What would you like to see in project management software?

As web developers, whether you are a designer or a programmer, you have to manage tons of information to complete your project as quickly as possible, and with all of the requirements of the client in mind. It doesn’t matter if you are a large web shop, or the freelancer starting out with a small number or projects, you need to be organized. Organization of data, feedback, tasks, contact information, assets, and any other requirements ensures that you can maintain the big picture of the project, all bullet points, and that you have a paper trail of where direction and decisions came from.

However, it seems that though every size shop requires the same things, we can’t all seem to settle on the same software to organize our projects. The one-man show doesn’t want to pay $24 a month for a tool that deprives him of time-tracking and is deeply ingrained in multi-user collaborative features. The large company has problems with its oversights: it doesn’t account for maintenance or non-project work items, it doesn’t organize e-mail tickets, it doesn’t incorporate invoicing, and other random nuances that large shops have. Therefore, large shops are forced to have a number of subscriptions to varying SaaS apps, with redundant data, making an uneasy experience for the workers. This is no slight of BaseCamp, the extremely popular software is just one of many who offer powerful tools for managing projects.

I have a vision for software that manages the way your web shop works, and not just how you organize projects. My ultimate goal would be to develop a turn-key application that allows companies large a small to handle the life cycle of a client and their project. We are at an amazing time in web development, where information accessibility and frameworks are turning hobbyist into professionals. Larger shops are at a huge advantage too, with an infrastructure in place, and the business world acknowledging having a web presence like never before, your revenue is only limited by your turnaround times.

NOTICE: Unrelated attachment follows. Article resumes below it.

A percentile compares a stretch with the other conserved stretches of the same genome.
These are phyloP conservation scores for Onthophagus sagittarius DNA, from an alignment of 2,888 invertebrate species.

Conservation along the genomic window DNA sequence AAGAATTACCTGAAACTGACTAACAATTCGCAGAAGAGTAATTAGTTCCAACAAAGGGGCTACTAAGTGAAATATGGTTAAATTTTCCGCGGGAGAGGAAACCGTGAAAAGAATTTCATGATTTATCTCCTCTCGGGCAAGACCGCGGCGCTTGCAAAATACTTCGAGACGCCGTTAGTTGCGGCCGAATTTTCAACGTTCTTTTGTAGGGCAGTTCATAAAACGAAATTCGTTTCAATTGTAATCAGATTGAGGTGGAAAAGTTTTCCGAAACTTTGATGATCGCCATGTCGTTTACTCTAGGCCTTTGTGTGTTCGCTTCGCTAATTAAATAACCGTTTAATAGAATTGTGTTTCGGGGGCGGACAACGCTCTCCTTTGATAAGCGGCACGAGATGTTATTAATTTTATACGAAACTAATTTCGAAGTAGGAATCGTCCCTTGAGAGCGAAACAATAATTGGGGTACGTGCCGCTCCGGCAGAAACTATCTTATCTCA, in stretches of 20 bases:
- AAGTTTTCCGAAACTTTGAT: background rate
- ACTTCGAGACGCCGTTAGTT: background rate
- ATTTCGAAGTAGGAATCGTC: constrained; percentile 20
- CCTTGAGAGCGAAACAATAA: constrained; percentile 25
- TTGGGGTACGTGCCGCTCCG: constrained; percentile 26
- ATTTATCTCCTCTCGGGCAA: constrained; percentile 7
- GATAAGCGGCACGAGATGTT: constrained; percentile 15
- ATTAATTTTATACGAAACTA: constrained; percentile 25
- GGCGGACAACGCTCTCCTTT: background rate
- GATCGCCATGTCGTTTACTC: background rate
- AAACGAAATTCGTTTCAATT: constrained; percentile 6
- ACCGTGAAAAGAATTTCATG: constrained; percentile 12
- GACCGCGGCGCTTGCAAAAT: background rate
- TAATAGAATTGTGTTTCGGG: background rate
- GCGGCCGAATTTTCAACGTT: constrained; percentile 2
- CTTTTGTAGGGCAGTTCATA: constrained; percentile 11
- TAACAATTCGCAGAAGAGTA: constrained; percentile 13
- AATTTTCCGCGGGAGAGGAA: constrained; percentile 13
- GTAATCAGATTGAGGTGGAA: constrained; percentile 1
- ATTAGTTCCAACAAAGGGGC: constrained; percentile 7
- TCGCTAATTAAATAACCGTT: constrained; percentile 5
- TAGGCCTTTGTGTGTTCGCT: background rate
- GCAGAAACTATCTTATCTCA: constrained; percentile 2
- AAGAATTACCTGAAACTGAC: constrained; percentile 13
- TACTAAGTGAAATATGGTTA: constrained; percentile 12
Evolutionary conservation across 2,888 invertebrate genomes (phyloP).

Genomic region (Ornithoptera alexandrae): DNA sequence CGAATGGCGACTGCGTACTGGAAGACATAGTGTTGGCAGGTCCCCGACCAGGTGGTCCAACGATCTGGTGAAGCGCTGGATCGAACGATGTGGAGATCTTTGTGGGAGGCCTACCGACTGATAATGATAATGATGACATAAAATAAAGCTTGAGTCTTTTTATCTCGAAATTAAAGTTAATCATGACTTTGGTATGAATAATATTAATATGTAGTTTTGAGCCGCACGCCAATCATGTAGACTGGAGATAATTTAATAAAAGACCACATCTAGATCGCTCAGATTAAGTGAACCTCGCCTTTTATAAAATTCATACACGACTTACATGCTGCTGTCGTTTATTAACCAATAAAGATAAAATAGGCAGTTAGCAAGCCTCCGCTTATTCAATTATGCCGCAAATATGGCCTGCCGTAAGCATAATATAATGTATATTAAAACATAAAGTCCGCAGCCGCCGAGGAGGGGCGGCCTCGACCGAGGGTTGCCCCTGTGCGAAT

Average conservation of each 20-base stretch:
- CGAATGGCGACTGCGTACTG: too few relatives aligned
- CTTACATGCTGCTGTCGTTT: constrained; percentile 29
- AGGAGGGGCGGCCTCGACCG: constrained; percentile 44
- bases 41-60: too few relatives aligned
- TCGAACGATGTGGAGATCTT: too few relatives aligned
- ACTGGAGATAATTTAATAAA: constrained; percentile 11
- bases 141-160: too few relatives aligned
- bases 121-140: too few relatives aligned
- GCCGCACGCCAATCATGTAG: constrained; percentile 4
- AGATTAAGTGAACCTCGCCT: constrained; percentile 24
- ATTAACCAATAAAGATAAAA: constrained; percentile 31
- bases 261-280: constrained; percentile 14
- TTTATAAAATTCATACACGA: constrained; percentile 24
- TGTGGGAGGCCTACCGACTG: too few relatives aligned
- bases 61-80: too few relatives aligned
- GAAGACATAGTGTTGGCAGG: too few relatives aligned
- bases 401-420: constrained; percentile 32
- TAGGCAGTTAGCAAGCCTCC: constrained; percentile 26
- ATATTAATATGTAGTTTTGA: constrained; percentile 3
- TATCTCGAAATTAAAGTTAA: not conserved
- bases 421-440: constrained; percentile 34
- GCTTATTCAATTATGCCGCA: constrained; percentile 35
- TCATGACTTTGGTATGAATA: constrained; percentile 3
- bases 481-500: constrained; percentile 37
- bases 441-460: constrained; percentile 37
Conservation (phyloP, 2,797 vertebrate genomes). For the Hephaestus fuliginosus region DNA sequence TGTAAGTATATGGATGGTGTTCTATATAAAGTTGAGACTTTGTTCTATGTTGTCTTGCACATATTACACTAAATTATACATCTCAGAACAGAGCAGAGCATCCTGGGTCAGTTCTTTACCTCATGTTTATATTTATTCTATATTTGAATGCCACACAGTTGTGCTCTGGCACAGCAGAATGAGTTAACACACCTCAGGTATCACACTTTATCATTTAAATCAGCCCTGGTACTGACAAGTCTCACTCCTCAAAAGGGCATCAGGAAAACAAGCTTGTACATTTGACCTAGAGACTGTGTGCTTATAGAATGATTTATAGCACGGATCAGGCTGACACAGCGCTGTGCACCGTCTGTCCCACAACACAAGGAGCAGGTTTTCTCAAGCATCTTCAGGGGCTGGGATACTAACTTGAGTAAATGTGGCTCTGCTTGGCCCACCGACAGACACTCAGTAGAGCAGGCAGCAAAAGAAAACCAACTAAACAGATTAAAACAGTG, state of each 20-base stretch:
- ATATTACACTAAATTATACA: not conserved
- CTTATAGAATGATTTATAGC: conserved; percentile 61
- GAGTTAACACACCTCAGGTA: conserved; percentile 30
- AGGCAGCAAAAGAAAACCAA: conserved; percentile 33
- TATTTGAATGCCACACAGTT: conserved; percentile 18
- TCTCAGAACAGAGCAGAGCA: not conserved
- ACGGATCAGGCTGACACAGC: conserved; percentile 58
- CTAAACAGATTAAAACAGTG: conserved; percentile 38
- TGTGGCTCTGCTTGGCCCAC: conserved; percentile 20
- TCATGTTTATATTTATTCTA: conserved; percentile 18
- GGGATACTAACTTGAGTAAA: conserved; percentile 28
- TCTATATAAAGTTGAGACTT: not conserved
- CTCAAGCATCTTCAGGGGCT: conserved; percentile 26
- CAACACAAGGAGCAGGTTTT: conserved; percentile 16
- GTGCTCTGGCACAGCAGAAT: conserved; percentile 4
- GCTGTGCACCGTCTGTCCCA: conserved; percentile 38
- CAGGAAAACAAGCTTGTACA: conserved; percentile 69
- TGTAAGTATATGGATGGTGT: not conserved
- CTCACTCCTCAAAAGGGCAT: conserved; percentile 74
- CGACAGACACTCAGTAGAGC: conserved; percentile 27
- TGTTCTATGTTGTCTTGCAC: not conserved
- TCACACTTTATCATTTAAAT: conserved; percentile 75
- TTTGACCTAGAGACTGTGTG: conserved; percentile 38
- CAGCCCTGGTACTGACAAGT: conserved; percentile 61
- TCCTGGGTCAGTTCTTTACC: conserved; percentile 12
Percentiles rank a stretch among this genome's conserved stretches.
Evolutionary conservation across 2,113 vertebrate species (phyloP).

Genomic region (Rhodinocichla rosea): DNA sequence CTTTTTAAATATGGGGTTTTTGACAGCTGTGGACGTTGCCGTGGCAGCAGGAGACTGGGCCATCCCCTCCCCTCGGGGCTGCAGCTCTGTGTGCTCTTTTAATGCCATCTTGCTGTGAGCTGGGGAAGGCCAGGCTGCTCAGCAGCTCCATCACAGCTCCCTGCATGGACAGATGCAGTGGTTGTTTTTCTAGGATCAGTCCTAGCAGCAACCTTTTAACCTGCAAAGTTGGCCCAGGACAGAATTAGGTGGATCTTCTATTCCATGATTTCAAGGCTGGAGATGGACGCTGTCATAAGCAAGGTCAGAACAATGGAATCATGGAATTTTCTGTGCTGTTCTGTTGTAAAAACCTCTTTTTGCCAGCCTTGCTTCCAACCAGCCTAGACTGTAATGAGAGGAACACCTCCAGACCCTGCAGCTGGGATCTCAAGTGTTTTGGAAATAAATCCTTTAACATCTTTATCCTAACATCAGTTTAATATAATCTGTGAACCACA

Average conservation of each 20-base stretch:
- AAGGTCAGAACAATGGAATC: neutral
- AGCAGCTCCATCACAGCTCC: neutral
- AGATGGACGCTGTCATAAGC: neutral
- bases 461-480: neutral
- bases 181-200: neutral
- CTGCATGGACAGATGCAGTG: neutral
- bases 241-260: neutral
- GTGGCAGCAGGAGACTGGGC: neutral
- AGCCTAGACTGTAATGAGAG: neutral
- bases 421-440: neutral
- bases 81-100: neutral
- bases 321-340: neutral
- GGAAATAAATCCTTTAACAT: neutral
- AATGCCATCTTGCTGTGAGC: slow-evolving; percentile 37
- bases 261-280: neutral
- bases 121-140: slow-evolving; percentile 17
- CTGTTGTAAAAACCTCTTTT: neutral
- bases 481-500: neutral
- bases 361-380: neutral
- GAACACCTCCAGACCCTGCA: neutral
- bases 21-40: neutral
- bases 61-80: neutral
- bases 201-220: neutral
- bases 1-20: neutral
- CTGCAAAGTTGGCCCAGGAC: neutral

That’s why I am calling on you, the reader from all walks of life, to tell me about your day-to-day work process as a web developer, and how you vision an organizational application to handle what you do. Please leave a comment below, and I promise not only to keep the development of this application customer-driven, but to also to give you beta invites (so make sure to include your email address!)

Thanks in advance!

Current Items

  • Client Management
  • Project Management
  • Web Development Specific Roles: Project Manager, Developer, Freelancer
  • Invoicing
  • E-mail Maintenance Ticket Integration
  • Create Billable Services – such as Email, Hosting, SEO, Consulting, etc
  • Wiki / KnowledgeBase ( thanks Mikey Van )
  • API for accessing/submitting information
Be Sociable, Share!

5 Replies to “What would you like to see in project management software?”

  1. Have you considered adding task dependencies? As a developer you need to be able to document
    why sometimes certain parts of the project stalls. For example, let’s say developer A is assigned a task but he/she has stopped making progress because developer B is not done writing something that developer A needs.

  2. additional features could include a wiki/repository of common code that is used across multiple project, extensive section on task-lists and personnel management with the typical microsoft project timeline of tasks, perhaps a system application alternative to the web-based interface, and the interface for clients to markup/screenshot the in-development page for questions.
    as far as pricing -as the article points out, entry-level freelancers to large firms all require the same or very similar feature set in their PMS so I suggest pricing of the software should be a per-simultaneous user model

  3. The wiki idea is something that would also be a good idea: I was going to piggy-back off of the Cerberus “Knowledge Base” idea, where you can link up a repository of information for clients, things such as FTP info, logins to 3rd party apps, etc. Good call.

  4. Update checker is a must. It’s very irritating to check for updates and conduct the update manually. Auto-Update should be configurable.

  5. Push notification will definately make it into one of the early releases. I feel the same way: having to check whether a ticket or task came in is annoying. Thanks for the input.

Leave a Reply

Your email address will not be published. Required fields are marked *